Dubai World And The Three Pigs

I was three days into the job, my PowerPoint skills were, let’s be honest, of sperm stage proficiency and I was still coming to grips with my new role.  To my major disadvantage, my colleague responsible for bringing me up to speed on all matters ‘investment banking’ was away on holiday. What could possibly go wrong while she was away?

–> VERY important lesson I quickly learned: at any moment in time something can turn your world inside out in an investment bank. The stakes are so high and the numbers so large that the pressure cannot always be contained. An eruption is always near.

I was in the midst of carrying out an analysis of a sub-Saharan African electricity company – following a request from the team in Johannesburg – when a team of three bankers who had flown in from Dubai that morning marched right up to my seat. Correction: three twats (a derogatory term, especially popular in Britain) marched right up to my seat. The head of my team was trailing behind.

Twat #1

  • Betrand: a very short, Napoleon-looking, forty something year old, French married banker who always looked disheveled, wore invariably creased shirts and was renowned for chasing women half his age when he was on business trips. He was the most senior of the three amigos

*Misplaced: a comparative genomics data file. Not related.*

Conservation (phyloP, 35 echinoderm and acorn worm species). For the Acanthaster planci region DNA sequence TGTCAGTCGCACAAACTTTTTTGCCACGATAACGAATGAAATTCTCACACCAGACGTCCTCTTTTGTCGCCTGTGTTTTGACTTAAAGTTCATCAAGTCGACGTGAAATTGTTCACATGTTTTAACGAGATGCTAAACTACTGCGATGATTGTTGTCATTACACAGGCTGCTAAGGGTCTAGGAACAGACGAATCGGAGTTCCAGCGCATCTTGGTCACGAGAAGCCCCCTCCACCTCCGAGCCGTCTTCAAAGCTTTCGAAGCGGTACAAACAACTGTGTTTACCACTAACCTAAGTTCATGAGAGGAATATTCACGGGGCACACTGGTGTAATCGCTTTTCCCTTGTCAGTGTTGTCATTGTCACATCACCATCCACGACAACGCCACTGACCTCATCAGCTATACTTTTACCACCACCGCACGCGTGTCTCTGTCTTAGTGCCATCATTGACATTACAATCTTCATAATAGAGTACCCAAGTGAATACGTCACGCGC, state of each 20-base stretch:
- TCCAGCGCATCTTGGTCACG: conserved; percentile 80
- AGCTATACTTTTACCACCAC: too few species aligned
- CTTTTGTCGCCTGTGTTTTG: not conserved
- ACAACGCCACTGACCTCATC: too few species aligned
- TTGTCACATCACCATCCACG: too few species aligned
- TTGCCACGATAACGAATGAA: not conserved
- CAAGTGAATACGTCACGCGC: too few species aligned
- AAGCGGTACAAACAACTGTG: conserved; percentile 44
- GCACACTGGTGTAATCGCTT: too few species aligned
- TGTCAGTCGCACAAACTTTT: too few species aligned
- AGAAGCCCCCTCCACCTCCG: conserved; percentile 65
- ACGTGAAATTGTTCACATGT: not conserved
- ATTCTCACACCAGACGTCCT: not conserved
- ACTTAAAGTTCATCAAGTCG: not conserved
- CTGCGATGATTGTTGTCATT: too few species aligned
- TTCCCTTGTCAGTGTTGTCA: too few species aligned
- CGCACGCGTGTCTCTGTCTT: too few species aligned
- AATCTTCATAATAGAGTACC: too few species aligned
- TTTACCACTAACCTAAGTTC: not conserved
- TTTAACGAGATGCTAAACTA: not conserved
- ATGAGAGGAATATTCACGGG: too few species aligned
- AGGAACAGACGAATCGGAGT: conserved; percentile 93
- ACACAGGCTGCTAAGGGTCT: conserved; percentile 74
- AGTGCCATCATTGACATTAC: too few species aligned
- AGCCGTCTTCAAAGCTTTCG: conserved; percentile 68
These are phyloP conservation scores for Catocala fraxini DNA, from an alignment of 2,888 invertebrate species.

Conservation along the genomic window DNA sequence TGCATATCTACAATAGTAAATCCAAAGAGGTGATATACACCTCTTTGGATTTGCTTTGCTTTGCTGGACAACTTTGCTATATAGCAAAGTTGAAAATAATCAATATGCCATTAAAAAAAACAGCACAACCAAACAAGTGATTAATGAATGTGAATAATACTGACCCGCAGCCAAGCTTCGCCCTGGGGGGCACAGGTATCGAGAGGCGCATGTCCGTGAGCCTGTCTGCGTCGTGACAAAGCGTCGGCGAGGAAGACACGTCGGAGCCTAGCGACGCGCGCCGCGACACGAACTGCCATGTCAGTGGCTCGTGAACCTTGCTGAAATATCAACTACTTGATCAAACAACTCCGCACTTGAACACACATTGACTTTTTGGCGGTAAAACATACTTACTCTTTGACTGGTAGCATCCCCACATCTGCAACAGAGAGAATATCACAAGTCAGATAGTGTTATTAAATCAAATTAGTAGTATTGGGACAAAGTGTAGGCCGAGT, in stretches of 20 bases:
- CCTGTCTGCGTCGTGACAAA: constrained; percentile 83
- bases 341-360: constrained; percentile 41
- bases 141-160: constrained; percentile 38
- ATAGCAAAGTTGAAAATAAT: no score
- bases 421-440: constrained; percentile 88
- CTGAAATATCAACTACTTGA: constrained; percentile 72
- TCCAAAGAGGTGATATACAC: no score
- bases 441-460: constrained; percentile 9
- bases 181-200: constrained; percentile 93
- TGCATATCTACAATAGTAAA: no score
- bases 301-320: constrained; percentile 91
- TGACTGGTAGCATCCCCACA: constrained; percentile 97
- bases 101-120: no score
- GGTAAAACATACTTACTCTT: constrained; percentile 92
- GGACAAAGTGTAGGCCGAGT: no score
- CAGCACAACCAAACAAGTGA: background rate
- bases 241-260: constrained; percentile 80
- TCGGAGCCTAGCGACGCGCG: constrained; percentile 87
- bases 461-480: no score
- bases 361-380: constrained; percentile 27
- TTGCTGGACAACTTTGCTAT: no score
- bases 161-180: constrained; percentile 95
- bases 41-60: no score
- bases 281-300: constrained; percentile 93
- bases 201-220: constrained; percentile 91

Twat #2

  • Karim: a tall, dark Lebanese banker with zero skill but 100% effective, bullshitting ability. Back then getting a job in the Dubai office was easy. If you could pronounce Arabic names with a very strong accent all the American and British senior managers thought you were Lawrence of Arabia,  i.e. able to deliver the region to the bank’s revenue center on a silver platter, with a bit of Tabbouleh on the side. Non-Arabs couldn’t tell the difference between Hummous and Abu Dhabi so as long as you were of Middle Eastern origin you could play the system as you wished (note: this trend still continues to this day)

Twat #3

  • Francesco: a strange looking Italian chap with a massive nose who was known for his hard work ethic. Formerly a consultant, he was essentially the workhorse of the group in Dubai. Had no charisma whatsoever which was unusual for an Italian

So the three amigos began barking orders.

Bertrand: “We have half an hour to submit the presentation. Open it.”

No ‘hello’s, ‘I’m such and such person’, ‘welcome to the team’, etc.

The ibanker: “I’m sorry, I don’t know what you’re talking about.”
My line manger: (with a raised voice). “Your inbox!”

My heart beat began to rise nice and slowly. I brought up Microsoft Outlook. A new e-mail popped in less than 2 minutes ago. Was I supposed to have checked e-mails on a second-by-second basis? It’s a message from an Associate in Dubai. The subject line states ‘URGENT’ and contains a PowerPoint presentation.

Bertrand: “Let’s go through the slides. Hurry!”

So I have four relatively senior people on my back. I can sense by their tone, look and countenance that they’re very tense. In turn, I begin to stress even more which doesn’t help the task at hand –> editing the PowerPoint presentation.